Jodie Whittaker is The 13th Doctor. Her introduction as the Time Lord has been lost amongst endless preaching, the show moving on from what the actress termed "stories being told through a white male gaze."
WE live in an era of hyper-sensitivity, where everything other than political correctness is greeted with outrage. Now people need instant acknowledgement, and all things must be permitted without striving or working for it. There is no middle ground; similar to the ideological stance taken up by the STAR TREK and STAR WARS franchises, DOCTOR WHO now exists in a diversity agenda which has altered its DNA. With such a regimental leftist direction, it is no longer recognisable as DOCTOR WHO, with the adventures of Jodie Whittaker's ditzy, scrunch-faced Doctor akin to the worst fan fiction (the recently concluded series 11 has been scripted by a number of writers with little experience of any genre).
Rightly or wrongly, Steven Moffat built up the Time Lord as God; Chris Chibnall - who had previously refused the showrunner job and turned in a number of disposable episodes for the reboot - has deflated the programme into a political ideal which cannot work cohesively. As Peter Davison stated about his tenure, three companions are too many; yet here Graham (Bradley Walsh), Ryan (Tosin Cole) and Yaz (Mandip Gill) are not companions but tokens of their ethnicities (even the word "companion" has been phased out, The Doctor preferring "best friends," or "Fam.") The TARDIS may well have a custard cream dispenser, and the 'sonic' is king, but a number of episodes have demonised white males. This has often been by The Doctor herself, reaching its nadir with IT TAKES YOU AWAY, where single fathers are ultimately portrayed as diabolical evil. It's all a sweeping oversimplification, of course, and the seasons most pointed entry - the dawning of civil rights tale ROSA - has a future White Supremacist illustrating Caucasians as a whole.
More Dusty Bin than "junkyard chic," Chris Chibnall's "alien psychopath" Dalek aptly scrapes the bottom of the barrel in DOCTOR WHO - RESOLUTION, which achieved the lowest audience for a festive special since the return of 2005.
In November 2018, rumours circulated that both Chibnall and Whittaker would leave after series 12. With the Christmas Day special moved to New Year's Day, it was then confirmed DOCTOR WHO would not return for over a year. A BBC source to Starburst claimed the new showrunner wasn't happy with the schedule, and Outpost Skaro reported that Chibnall would only carry on if the corporation were able to find his immediate successor. Endless puff-pieces trumpeted the passiveness of The Doctor, with an educational slant closer to the William Hartnell era, but too many social justice warriors forget that it was the introduction of The Daleks that saved the show from early cancellation. Even though Chibnall was adamant no classic monsters would return in his first set, leaks linked the New Year's Day special - RESOLUTION - to The Doctor's most famous foes (possibly because of contractual obligation from the Terry Nation estate). This was confirmed on Christmas Day, as the teaser was played for the first time with an "exterminate!" soundbyte.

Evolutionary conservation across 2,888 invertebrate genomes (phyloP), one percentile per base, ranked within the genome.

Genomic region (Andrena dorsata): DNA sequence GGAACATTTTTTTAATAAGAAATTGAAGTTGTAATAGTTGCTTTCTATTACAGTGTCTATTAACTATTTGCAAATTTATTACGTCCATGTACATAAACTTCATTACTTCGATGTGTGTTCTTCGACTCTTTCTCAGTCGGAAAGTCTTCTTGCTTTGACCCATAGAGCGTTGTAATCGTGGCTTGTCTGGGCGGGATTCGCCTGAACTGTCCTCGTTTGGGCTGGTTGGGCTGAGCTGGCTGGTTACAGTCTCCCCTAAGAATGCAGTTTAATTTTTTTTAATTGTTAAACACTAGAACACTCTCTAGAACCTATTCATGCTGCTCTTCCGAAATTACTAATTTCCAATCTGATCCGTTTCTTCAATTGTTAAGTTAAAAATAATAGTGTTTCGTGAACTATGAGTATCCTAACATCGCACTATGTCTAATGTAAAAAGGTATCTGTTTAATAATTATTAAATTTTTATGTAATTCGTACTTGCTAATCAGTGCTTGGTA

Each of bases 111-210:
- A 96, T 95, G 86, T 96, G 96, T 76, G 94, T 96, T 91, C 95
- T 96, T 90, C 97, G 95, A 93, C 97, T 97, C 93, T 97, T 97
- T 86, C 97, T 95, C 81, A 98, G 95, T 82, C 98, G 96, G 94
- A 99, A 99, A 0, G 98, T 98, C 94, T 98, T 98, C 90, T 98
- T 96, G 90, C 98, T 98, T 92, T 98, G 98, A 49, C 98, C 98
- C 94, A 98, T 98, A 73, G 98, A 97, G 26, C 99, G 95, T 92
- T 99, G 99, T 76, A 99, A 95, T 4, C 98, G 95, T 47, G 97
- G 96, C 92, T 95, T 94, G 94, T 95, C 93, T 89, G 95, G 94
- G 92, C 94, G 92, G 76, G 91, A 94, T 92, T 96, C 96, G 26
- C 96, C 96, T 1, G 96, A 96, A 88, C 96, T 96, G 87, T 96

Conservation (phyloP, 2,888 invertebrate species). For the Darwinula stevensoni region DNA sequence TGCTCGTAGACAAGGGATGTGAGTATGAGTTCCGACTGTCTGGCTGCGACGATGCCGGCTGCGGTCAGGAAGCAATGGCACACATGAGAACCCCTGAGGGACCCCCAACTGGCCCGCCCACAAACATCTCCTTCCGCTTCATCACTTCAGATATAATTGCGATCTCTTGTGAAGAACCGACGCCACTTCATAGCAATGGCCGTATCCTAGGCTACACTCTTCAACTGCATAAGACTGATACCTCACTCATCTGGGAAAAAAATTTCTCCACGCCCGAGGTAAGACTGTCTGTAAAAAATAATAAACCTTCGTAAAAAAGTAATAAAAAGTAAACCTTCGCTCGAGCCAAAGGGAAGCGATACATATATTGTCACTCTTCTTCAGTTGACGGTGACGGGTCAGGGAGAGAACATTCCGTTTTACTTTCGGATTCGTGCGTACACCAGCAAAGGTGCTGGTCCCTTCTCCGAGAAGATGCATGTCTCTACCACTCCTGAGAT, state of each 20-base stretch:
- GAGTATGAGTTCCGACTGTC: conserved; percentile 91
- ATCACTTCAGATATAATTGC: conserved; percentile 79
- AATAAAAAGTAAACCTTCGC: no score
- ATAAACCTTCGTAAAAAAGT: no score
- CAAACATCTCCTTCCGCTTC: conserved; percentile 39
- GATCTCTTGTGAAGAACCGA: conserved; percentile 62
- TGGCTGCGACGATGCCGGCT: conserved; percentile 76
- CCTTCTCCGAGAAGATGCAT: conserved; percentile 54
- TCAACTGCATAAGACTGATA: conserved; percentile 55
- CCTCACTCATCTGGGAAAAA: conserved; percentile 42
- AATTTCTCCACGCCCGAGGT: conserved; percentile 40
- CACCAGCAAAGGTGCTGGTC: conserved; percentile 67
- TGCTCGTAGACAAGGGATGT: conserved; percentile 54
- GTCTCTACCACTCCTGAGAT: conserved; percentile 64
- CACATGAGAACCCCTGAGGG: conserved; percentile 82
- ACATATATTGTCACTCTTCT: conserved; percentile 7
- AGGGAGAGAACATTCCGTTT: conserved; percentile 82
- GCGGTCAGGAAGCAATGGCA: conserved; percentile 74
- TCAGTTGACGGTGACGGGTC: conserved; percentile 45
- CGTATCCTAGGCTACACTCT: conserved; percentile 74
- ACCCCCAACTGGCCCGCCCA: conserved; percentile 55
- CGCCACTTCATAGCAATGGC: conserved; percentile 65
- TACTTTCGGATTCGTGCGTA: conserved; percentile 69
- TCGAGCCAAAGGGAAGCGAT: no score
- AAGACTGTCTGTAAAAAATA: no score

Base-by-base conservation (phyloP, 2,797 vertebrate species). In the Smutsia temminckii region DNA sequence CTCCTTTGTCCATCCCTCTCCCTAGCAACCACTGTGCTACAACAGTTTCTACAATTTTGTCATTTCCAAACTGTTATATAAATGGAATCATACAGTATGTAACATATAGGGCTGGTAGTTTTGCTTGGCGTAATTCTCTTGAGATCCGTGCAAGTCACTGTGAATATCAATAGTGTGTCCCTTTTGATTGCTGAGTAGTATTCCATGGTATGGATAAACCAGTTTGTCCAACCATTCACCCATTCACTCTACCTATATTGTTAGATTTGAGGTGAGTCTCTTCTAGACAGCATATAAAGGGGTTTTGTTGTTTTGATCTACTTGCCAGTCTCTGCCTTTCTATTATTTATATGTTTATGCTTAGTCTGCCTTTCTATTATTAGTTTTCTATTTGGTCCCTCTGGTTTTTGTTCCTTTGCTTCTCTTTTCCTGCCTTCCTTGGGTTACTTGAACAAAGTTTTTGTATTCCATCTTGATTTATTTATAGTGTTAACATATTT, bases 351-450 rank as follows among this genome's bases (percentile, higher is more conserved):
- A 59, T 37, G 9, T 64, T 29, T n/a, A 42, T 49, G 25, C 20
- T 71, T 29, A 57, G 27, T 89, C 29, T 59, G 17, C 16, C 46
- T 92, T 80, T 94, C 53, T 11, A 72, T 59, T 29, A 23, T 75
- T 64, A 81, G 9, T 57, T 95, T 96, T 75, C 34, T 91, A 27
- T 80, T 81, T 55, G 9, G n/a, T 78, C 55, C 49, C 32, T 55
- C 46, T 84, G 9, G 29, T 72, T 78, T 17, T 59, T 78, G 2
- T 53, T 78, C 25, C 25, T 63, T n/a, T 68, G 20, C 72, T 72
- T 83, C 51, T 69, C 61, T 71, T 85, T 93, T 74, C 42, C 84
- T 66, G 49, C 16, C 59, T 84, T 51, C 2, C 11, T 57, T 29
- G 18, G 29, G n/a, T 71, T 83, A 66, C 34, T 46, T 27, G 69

What actually materialised starts as an absorbing 'Reconnaissance Dalek' tale. A metal menace scout lands on 9th century Earth, and is eventually defeated and split into three. These pieces of the Dalek in mutant state are buried across the globe by the Order of the Custodians, but the British contingent - in Yorkshire - is killed before reaching his destination. Jumping forward to two contemporary archaeologists - Lin (Charlotte Ritchie) and Mitch (Nikesh Patel) - the strange artifact is brought to life by ultraviolet light, and the squid-like alien uses Lin as a human puppet to create makeshift casing. Although more action-orientated, RESOLUTION soon lapses back into the same grating tropes; UNIT has been deactivated due to budget cuts, and Ryan's absentee father Arran (Daniel Adegboyega) is the latest 'Bad Dad' (not only does a failed bonding scene cut the story dead, Arran is inexplicably shown trying to sell an oven/microwave combo to the cafe owner, which we see more of later). With The Doctor herself a relatively minor character, the highlight is Ritchie's performance as the possessed Lin, and the creepy Kaled itself.